Essays on the Gita -Aurobindo 243

Essays on the Gita -Sri Aurobindo
First Series : Chapter 24
The Gist of the Karmayoga

We start from this foundation that the present inner life of man, almost entirely dependent as it is upon his vital and physical nature, only lifted beyond it by a limited play of mental energy, is not the whole of his possible existence, not even the whole of his present real existence. There is within him a hidden Self, of which his present nature is either only an outer appearance or is a partial dynamic result. The Gita seems throughout to admit its dynamic reality and not to adopt the severer view of the extreme Vedantists that it is only an appearance, a view which strikes at the very roots of all works and action. Its way of formulating this element of its philosophical thought, — it might be done in a different way, — is to admit the Sankhya distinction between the Soul and Nature, the power that knows, supports and informs and the power that works, acts, provides all the variations of instrument, medium and process. Only it takes the free and immutable Soul of the Sankhyas, calls it in Vedantic language the one immutable omnipresent Self or Brahman, and distinguishes it from this other soul involved in Nature, which is our mutable and dynamic being, the multiple soul of things, the basis of variation and personality. But in what then consists this action of Nature?

It consists in a power of process, Prakriti, which is the interplay of three fundamental modes of its working, three qualities, gunas. And what is the medium? It is the complex system of existence created by a graded evolution of the instruments of Prakriti, which, as they are reflected here in the soul’s experience of her workings, we may call successively the reason and the ego, the mind, the senses and the elements of material energy which are the basis of its forms. These are all mechanical, a complex engine of Nature, yantra; and from our modern point of view we may say that they are all involved in material energy and manifest themselves in it as the soul in Nature becomes aware of itself by an upward evolution of each instrument, but in the inverse order to that which we have stated, matter first, then sensation, then mind, next reason, last spiritual consciousness.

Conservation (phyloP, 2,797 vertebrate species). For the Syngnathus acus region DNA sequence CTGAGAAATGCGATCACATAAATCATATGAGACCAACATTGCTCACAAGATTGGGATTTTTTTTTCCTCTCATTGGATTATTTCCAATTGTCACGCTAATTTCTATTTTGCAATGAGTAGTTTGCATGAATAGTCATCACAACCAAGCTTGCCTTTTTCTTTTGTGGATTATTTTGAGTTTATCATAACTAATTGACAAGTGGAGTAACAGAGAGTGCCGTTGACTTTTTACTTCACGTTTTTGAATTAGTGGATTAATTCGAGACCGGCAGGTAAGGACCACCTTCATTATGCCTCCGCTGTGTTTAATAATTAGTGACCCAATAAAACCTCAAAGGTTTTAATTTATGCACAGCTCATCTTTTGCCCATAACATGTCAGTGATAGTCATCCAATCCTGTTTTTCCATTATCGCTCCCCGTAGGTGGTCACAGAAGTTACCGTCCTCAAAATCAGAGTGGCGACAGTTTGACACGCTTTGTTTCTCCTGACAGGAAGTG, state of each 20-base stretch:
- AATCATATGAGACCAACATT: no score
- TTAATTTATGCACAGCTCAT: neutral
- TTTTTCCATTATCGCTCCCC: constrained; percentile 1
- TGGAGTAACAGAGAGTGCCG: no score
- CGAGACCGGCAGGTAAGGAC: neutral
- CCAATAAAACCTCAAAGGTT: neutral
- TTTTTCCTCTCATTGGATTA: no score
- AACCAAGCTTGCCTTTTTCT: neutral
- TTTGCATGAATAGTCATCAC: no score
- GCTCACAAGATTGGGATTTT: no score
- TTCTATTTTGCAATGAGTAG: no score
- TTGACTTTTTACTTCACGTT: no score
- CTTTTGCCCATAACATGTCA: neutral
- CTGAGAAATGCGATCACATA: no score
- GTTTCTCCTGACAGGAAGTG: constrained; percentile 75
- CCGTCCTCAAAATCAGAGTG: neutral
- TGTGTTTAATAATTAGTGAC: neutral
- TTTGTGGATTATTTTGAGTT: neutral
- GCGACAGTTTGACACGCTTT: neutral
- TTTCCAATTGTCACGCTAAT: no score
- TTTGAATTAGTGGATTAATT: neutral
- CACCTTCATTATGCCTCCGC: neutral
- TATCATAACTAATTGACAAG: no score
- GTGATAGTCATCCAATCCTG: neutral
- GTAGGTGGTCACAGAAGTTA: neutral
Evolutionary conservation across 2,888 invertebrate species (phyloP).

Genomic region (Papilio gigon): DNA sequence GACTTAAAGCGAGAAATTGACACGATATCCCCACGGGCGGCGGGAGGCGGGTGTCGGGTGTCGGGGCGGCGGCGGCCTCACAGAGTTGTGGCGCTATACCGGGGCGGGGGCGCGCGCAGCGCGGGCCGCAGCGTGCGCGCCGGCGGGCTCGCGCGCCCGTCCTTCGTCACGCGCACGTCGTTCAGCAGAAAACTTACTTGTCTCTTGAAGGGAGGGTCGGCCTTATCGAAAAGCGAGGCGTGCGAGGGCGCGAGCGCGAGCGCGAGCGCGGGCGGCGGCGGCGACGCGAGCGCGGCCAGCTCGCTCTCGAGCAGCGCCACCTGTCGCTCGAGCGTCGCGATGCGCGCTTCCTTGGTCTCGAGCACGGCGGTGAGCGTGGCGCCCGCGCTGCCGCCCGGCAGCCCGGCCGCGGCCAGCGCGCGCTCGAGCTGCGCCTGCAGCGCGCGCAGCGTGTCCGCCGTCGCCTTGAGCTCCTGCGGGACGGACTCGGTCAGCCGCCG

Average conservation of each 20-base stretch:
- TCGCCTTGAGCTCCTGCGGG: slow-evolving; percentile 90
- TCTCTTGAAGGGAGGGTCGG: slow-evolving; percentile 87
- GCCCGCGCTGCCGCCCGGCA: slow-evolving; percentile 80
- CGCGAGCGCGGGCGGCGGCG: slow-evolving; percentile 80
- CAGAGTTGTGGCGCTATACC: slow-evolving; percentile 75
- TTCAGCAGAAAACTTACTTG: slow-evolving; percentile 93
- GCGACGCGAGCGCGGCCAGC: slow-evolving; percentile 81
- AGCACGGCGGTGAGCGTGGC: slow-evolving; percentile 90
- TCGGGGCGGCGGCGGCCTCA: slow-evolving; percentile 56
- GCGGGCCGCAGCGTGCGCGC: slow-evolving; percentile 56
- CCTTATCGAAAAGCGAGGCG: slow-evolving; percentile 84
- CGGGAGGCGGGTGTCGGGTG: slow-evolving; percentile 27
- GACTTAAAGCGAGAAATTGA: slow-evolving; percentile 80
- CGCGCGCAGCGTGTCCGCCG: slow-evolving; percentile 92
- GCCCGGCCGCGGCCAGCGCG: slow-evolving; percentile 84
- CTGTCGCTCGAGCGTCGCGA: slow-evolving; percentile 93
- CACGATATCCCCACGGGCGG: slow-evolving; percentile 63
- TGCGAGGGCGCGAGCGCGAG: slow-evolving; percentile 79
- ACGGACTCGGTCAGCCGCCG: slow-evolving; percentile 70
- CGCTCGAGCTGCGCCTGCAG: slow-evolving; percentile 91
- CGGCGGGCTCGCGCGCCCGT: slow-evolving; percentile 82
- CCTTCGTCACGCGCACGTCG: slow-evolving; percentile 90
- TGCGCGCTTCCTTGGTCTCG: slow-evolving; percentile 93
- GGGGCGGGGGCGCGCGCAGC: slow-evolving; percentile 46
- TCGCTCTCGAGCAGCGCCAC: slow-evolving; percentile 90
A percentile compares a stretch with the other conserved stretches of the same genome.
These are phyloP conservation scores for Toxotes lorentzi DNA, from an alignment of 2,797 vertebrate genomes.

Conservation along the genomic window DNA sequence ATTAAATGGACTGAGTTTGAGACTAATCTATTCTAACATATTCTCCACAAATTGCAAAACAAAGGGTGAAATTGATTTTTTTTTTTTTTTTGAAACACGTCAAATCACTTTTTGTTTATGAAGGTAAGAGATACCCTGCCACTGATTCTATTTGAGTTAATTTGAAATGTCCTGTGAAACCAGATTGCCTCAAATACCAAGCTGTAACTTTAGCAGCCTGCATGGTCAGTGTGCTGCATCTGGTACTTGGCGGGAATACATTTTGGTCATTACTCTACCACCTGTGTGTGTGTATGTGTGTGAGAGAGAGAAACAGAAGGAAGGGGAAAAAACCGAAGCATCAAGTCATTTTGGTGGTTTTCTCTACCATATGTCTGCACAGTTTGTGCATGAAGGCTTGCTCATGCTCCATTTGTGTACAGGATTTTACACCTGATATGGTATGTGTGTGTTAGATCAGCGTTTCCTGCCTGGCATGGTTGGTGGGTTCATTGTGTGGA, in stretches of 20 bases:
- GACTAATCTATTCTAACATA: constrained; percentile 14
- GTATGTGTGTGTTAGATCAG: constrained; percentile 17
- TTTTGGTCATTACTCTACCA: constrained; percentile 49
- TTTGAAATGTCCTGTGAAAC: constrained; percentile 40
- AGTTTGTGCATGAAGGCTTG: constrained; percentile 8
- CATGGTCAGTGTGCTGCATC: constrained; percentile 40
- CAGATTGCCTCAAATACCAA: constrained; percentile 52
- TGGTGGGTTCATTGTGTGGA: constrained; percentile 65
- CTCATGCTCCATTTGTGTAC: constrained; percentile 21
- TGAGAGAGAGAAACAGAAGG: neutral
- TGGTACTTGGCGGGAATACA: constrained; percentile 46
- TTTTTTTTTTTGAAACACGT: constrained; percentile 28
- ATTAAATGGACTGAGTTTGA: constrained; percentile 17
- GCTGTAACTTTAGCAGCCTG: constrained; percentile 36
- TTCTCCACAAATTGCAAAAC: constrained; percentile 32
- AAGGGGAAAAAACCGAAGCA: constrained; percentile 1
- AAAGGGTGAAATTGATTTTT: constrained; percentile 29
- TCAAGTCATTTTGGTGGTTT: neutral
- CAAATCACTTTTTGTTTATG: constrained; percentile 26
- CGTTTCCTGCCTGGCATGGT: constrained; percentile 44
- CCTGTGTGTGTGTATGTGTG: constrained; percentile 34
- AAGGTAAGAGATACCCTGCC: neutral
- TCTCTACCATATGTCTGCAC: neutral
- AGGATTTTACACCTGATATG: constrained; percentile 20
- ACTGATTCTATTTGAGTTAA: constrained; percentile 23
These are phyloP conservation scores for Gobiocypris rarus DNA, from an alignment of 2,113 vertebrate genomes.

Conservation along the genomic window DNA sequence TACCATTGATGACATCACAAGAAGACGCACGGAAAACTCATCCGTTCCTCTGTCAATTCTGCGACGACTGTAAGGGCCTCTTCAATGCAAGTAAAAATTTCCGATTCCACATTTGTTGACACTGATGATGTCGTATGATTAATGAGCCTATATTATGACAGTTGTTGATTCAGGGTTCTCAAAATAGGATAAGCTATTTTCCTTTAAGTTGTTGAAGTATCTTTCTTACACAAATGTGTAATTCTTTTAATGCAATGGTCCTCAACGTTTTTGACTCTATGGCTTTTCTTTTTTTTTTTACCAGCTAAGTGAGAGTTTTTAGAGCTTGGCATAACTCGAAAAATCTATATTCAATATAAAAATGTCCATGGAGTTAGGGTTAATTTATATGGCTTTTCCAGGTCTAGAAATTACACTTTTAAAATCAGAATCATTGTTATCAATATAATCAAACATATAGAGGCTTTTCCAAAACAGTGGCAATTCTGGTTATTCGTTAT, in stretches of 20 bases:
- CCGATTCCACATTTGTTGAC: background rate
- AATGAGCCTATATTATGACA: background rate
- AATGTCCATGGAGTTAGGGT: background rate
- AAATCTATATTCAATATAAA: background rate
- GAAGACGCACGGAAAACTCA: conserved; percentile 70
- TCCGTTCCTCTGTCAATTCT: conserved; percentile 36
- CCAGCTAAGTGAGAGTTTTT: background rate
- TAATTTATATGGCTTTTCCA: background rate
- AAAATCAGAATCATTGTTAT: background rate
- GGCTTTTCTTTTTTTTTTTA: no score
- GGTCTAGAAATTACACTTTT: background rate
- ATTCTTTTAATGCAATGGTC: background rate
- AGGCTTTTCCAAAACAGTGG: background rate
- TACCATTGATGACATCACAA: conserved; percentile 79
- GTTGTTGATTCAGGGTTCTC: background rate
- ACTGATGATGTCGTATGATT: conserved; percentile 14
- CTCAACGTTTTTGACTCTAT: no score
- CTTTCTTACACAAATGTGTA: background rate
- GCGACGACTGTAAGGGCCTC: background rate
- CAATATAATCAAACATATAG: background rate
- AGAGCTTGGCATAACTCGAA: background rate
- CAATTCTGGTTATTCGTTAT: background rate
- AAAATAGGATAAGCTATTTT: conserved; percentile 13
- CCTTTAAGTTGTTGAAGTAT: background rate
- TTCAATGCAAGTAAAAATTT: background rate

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Essays on the Gita -Aurobindo
Serial No Chapter Name Page No
First Series
1. Our Demand and Need from the Gita 1
2. The Divine Teacher 9
3. The Human Disciple 17
4. The Core of the Teaching 26
5. Kurukshetra 37
6. Man and the Battle of Life 44
7. The Creed of the Aryan Fighter 56
8. Sankhya and Yoga 67
9. Sankhya, Yoga and Vedanta 80-81
10. The Yoga of the Intelligent Will 92
11. Works and Sacrifice 102
12. The Significance of Sacrifice 110
13. The Lord of the Sacrifice 119
14. The Principle of Divine Works 128
15. The Possibility and Purpose of Avatarhood 139
16. The Process of Avatarhood 151
17. The Divine Birth and Divine Works 161
18. The Divine Worker 169
19. Equality 180
20. Equality and Knowledge 192
21. The Determinism of Nature 203
22. Beyond the Modes of Nature 215
23. Nirvana and Works in the World 225
24. The Gist of the Karmayoga 238
Second Series
1. The Two Natures 250
2. The Synthesis of Devotion and Knowledge Gita 262
3. The Supreme Divine 271
4. The Secret of Secrets 282
5. The Divine Truth and Way 291
6. Works, Devotion and Knowledge 301
7. The Supreme Word of the Gita 314
8. God in Power of Becoming 330
9. The Theory of the Vibhuti 340
10. The Vision of the World-Spirit Time the Destroyer 350
11. The Vision of the World-Spirit The Double Aspect 360
12. The Way and the Bhakta 367
13. The Field and its Knower 377
14. Above the Gunas 388
15. The Three Purushas 402
16. The Fullness of Spiritual Action 416
17. Deva and Asura 429
18. The Gunas, Faith and Works 442
19. The Gunas, Mind and Works 458
20. Swabhava and Swadharma 471
21. Towards the Supreme Secret 490
22. The Supreme Secret 503
23. The Core of the Gita’s Meaning 525
24. The Message of the Gita 534